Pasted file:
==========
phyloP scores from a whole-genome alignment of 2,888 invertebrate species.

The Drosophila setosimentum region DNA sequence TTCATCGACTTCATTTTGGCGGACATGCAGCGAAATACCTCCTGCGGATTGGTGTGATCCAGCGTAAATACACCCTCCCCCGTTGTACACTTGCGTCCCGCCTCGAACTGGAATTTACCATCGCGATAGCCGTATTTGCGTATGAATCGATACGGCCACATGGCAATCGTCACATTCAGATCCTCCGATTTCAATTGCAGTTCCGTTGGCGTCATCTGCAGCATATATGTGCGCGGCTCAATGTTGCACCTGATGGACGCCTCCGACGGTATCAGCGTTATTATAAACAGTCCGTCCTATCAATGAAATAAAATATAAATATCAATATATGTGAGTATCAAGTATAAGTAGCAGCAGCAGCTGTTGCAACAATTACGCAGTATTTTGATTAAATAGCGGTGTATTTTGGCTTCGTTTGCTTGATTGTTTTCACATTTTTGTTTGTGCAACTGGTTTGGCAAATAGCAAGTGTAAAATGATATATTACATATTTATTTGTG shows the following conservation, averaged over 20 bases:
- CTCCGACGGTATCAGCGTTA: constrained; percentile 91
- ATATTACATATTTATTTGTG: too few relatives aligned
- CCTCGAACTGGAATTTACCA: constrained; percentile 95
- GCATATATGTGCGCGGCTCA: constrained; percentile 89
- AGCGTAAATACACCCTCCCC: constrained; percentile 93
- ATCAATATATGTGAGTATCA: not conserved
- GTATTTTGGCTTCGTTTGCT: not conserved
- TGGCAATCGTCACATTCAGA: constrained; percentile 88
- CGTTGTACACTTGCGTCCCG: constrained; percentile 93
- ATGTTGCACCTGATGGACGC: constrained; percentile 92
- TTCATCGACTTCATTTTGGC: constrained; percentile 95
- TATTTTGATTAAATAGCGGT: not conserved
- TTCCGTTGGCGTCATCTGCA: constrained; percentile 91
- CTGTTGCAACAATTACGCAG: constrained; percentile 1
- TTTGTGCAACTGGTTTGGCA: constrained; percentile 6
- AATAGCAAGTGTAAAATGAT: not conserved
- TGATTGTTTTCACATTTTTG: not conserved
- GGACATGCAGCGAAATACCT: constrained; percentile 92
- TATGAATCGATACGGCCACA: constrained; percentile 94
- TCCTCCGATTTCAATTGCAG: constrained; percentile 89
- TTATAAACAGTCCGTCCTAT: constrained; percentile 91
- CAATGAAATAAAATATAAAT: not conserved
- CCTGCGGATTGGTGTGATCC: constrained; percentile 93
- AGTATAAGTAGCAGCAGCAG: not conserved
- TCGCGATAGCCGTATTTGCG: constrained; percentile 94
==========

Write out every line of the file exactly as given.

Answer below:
phyloP scores from a whole-genome alignment of 2,888 invertebrate species.

The Drosophila setosimentum region DNA sequence TTCATCGACTTCATTTTGGCGGACATGCAGCGAAATACCTCCTGCGGATTGGTGTGATCCAGCGTAAATACACCCTCCCCCGTTGTACACTTGCGTCCCGCCTCGAACTGGAATTTACCATCGCGATAGCCGTATTTGCGTATGAATCGATACGGCCACATGGCAATCGTCACATTCAGATCCTCCGATTTCAATTGCAGTTCCGTTGGCGTCATCTGCAGCATATATGTGCGCGGCTCAATGTTGCACCTGATGGACGCCTCCGACGGTATCAGCGTTATTATAAACAGTCCGTCCTATCAATGAAATAAAATATAAATATCAATATATGTGAGTATCAAGTATAAGTAGCAGCAGCAGCTGTTGCAACAATTACGCAGTATTTTGATTAAATAGCGGTGTATTTTGGCTTCGTTTGCTTGATTGTTTTCACATTTTTGTTTGTGCAACTGGTTTGGCAAATAGCAAGTGTAAAATGATATATTACATATTTATTTGTG shows the following conservation, averaged over 20 bases:
- CTCCGACGGTATCAGCGTTA: constrained; percentile 91
- ATATTACATATTTATTTGTG: too few relatives aligned
- CCTCGAACTGGAATTTACCA: constrained; percentile 95
- GCATATATGTGCGCGGCTCA: constrained; percentile 89
- AGCGTAAATACACCCTCCCC: constrained; percentile 93
- ATCAATATATGTGAGTATCA: not conserved
- GTATTTTGGCTTCGTTTGCT: not conserved
- TGGCAATCGTCACATTCAGA: constrained; percentile 88
- CGTTGTACACTTGCGTCCCG: constrained; percentile 93
- ATGTTGCACCTGATGGACGC: constrained; percentile 92
- TTCATCGACTTCATTTTGGC: constrained; percentile 95
- TATTTTGATTAAATAGCGGT: not conserved
- TTCCGTTGGCGTCATCTGCA: constrained; percentile 91
- CTGTTGCAACAATTACGCAG: constrained; percentile 1
- TTTGTGCAACTGGTTTGGCA: constrained; percentile 6
- AATAGCAAGTGTAAAATGAT: not conserved
- TGATTGTTTTCACATTTTTG: not conserved
- GGACATGCAGCGAAATACCT: constrained; percentile 92
- TATGAATCGATACGGCCACA: constrained; percentile 94
- TCCTCCGATTTCAATTGCAG: constrained; percentile 89
- TTATAAACAGTCCGTCCTAT: constrained; percentile 91
- CAATGAAATAAAATATAAAT: not conserved
- CCTGCGGATTGGTGTGATCC: constrained; percentile 93
- AGTATAAGTAGCAGCAGCAG: not conserved
- TCGCGATAGCCGTATTTGCG: constrained; percentile 94